Welcome to Lily’s Garden Herbals

I’d like to welcome a new advertiser to Crunchy Domestic Goddess – Lily’s Garden Herbals, maker of natural, herbal, non-toxic household cleaners. You may recall that I reviewed these natural cleaning products a few months ago and was very pleased with the results.

Lily’s Garden Herbals were formulated by Kim Falcone, a mother and herbalist with a deep appreciation for the natural world. All of Lily’s Garden Herbals natural household products are homemade, non-toxic, contain NO chemical ingredients or synthetic preservatives, are biodegradable and never tested on animals.

Her ad is located in my left sidebar. Welcome, Lily’s Garden Herbals!

Update on BOBB Netflix release and other birth movies

In case you aren’t on the Business of Being Born mailing list, but are waiting for the DVD release to Netflix, I wanted to let you know you are going to have to wait a little longer. The Netflix release has been pushed back to Feb. 26. The good news is that the reason it was pushed back is because BOBB is now planning a theatrical run in Chicago, Seattle, and Tulsa. So, yay for more exposure! The bad news, of course, is it that means more waiting, unless you happen to be in Chicago, Seattle or Tulsa. Then by all means get yourself to the theater! :) And then email me and let me know what you thought!

Other birth movies on the horizon:

Le Premier Cri (The First Cry) – which follows 10 pregnant women all around the world, as they live, work and give birth. – This looks amazing and brought tears to my eyes the first time I watched the trailer. If you’d like to know more, here is a translated interview with the director.

Home Delivery – This film documents the lives of three women in New York, who for very different reasons have decided to go up against social trends and take the birth of their children into their own hands… and homes. – This film looks very different than the birth movies I’ve seen/heard about in the past, but seems very interesting as well.


That’s how much money we saved ourselves this weekend by picking up the dog crap in the yard ourselves, instead of hiring the local pooper scooper to do it.

dog poop signAfter the diagnosis of the crazy balled up ligament in my back and the increasing pain I was experiencing, I felt justified in considering hiring someone to remove the last two months’ worth of frozen poopsicles from our yard. However, after discovering the pooper scooper charges $40 per 5-gallon bucketful for a one-time removal, and knowing our backyard was fuller than I should probably admit, Jody and I decided just to do it ourselves this past weekend. Most of the snow had melted, the temperature was in the 50s, the sun was shining – it was a glorious day for poop scooping.

After quickly realizing a yard full of poop was no place for a toddler, Julian hung out in the swing while Jody, Ava and I all got to work. I know what you are thinking – what awful parents, making your 3-year-old pick up dog crap. The thing is, she insists that she helps. She was like that this past fall and apparently the novelty hasn’t worn off yet, so I’m going to enjoy her enthusiasm while it lasts.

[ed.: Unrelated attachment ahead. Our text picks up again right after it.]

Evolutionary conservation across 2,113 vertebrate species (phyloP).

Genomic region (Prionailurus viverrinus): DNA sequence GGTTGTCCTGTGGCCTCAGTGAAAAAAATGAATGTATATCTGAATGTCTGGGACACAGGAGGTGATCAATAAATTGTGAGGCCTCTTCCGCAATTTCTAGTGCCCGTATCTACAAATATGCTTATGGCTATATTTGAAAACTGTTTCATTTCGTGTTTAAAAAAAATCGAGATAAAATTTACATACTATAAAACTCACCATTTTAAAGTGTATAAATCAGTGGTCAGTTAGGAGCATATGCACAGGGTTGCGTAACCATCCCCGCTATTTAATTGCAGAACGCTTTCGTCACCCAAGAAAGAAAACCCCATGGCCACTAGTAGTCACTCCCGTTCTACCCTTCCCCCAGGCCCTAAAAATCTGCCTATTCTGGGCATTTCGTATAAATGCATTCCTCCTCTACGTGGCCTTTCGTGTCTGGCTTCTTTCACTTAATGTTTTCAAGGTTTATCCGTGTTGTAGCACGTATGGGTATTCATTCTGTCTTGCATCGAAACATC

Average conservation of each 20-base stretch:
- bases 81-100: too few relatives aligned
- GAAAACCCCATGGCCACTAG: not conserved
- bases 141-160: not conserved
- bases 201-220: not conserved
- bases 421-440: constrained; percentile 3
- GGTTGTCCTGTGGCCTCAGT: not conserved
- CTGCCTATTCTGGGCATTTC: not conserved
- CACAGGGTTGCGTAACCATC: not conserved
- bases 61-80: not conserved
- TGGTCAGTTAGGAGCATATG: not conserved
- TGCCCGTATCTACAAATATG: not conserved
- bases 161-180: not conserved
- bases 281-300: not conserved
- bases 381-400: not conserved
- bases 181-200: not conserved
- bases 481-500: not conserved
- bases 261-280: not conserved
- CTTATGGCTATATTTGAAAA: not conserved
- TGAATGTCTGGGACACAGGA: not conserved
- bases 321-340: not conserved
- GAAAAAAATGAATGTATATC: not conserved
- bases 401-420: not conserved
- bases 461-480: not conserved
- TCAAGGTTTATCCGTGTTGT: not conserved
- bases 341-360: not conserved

Ava was so cute while we were spending family time picking up poop together too. She remarked, “See mama, you didn’t have to pay someone to pick up poop. You and me and Dada can do it. It’s the whole group family picking up poop.”

Who says you need a day at the park to get in good quality family time? We can get it right in our own backyard while picking up dog poop! :oP

Anyway, we ended up filling up our 5-gallon bucket two and a half times. $100 worth of crap. Makes me wonder what in the world the pooper scooper does with all of that poop.

Morning Sickness – beneficial to mother and baby?

Cross-posted today at BlogHer: BlogHers Act. As always, I welcome comments over there. Makes me feel loved special like someone is actually reading. ;)

Morning sicknessWhen I became pregnant with my first child after a 13-month long roller-coaster ride of trying to conceive (including two rounds of IUI – intrauterine insemination), I admit that at first I welcomed morning sickness with open arms. However it didn’t take long for the novelty to wear off and it became a sort of love-hate relationship. I loved the dry heaves I experienced every morning for the first trimester of my pregnancy for the reassurance they provided me that a life really was growing within me. But I also loathed the waves of nausea that lasted most of the day, especially when I needed to carry on with my 9 to 5 job, business as usual.

I think for most women, morning sickness is a mixed bag – a blessing and a curse if you will. It would be nice to know that those barfy feelings are somehow contributing to towards a healthy pregnancy, wouldn’t it?

I recently came upon a study (from 2000) that shows morning sickness does, in fact, serve an actual beneficial function for both mama and baby, which may be some consolation to the women currently in the throes of it. According to the study performed by Cornell University evolutionary biologists Samuel M. Flaxman and Paul W. Sherman, morning sickness, or what they report as NVP (nausea and vomiting in pregnancy), “is Mother Nature’s way of protecting both mother and fetus from food-born illness and also shielding the fetus from chemicals that can deform fetal organ at the most critical time in development.”